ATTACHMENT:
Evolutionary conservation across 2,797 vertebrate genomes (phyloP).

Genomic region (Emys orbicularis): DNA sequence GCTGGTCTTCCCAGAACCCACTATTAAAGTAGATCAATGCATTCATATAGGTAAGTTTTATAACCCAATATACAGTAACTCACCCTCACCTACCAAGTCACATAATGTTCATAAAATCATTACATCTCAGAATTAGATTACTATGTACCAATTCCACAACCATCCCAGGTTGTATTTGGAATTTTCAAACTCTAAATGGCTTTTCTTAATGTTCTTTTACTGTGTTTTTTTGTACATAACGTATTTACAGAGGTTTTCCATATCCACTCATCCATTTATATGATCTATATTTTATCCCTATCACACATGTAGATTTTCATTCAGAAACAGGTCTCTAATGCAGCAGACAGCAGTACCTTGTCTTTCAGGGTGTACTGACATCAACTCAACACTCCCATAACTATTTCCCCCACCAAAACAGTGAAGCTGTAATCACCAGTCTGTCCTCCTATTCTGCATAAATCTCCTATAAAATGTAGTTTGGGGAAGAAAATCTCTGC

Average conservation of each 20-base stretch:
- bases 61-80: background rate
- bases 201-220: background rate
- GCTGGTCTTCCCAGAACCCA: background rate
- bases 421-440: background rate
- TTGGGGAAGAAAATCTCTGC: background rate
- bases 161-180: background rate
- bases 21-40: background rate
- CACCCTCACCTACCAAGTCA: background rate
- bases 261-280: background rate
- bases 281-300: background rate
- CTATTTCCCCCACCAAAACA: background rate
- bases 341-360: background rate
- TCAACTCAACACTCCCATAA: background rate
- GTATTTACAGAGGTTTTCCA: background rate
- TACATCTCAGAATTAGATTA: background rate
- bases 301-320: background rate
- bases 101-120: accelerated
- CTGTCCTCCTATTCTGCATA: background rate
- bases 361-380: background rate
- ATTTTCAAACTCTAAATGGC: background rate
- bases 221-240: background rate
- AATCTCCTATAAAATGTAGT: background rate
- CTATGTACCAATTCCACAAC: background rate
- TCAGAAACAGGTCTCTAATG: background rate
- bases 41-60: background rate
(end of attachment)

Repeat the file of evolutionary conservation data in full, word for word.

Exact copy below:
Evolutionary conservation across 2,797 vertebrate genomes (phyloP).

Genomic region (Emys orbicularis): DNA sequence GCTGGTCTTCCCAGAACCCACTATTAAAGTAGATCAATGCATTCATATAGGTAAGTTTTATAACCCAATATACAGTAACTCACCCTCACCTACCAAGTCACATAATGTTCATAAAATCATTACATCTCAGAATTAGATTACTATGTACCAATTCCACAACCATCCCAGGTTGTATTTGGAATTTTCAAACTCTAAATGGCTTTTCTTAATGTTCTTTTACTGTGTTTTTTTGTACATAACGTATTTACAGAGGTTTTCCATATCCACTCATCCATTTATATGATCTATATTTTATCCCTATCACACATGTAGATTTTCATTCAGAAACAGGTCTCTAATGCAGCAGACAGCAGTACCTTGTCTTTCAGGGTGTACTGACATCAACTCAACACTCCCATAACTATTTCCCCCACCAAAACAGTGAAGCTGTAATCACCAGTCTGTCCTCCTATTCTGCATAAATCTCCTATAAAATGTAGTTTGGGGAAGAAAATCTCTGC

Average conservation of each 20-base stretch:
- bases 61-80: background rate
- bases 201-220: background rate
- GCTGGTCTTCCCAGAACCCA: background rate
- bases 421-440: background rate
- TTGGGGAAGAAAATCTCTGC: background rate
- bases 161-180: background rate
- bases 21-40: background rate
- CACCCTCACCTACCAAGTCA: background rate
- bases 261-280: background rate
- bases 281-300: background rate
- CTATTTCCCCCACCAAAACA: background rate
- bases 341-360: background rate
- TCAACTCAACACTCCCATAA: background rate
- GTATTTACAGAGGTTTTCCA: background rate
- TACATCTCAGAATTAGATTA: background rate
- bases 301-320: background rate
- bases 101-120: accelerated
- CTGTCCTCCTATTCTGCATA: background rate
- bases 361-380: background rate
- ATTTTCAAACTCTAAATGGC: background rate
- bases 221-240: background rate
- AATCTCCTATAAAATGTAGT: background rate
- CTATGTACCAATTCCACAAC: background rate
- TCAGAAACAGGTCTCTAATG: background rate
- bases 41-60: background rate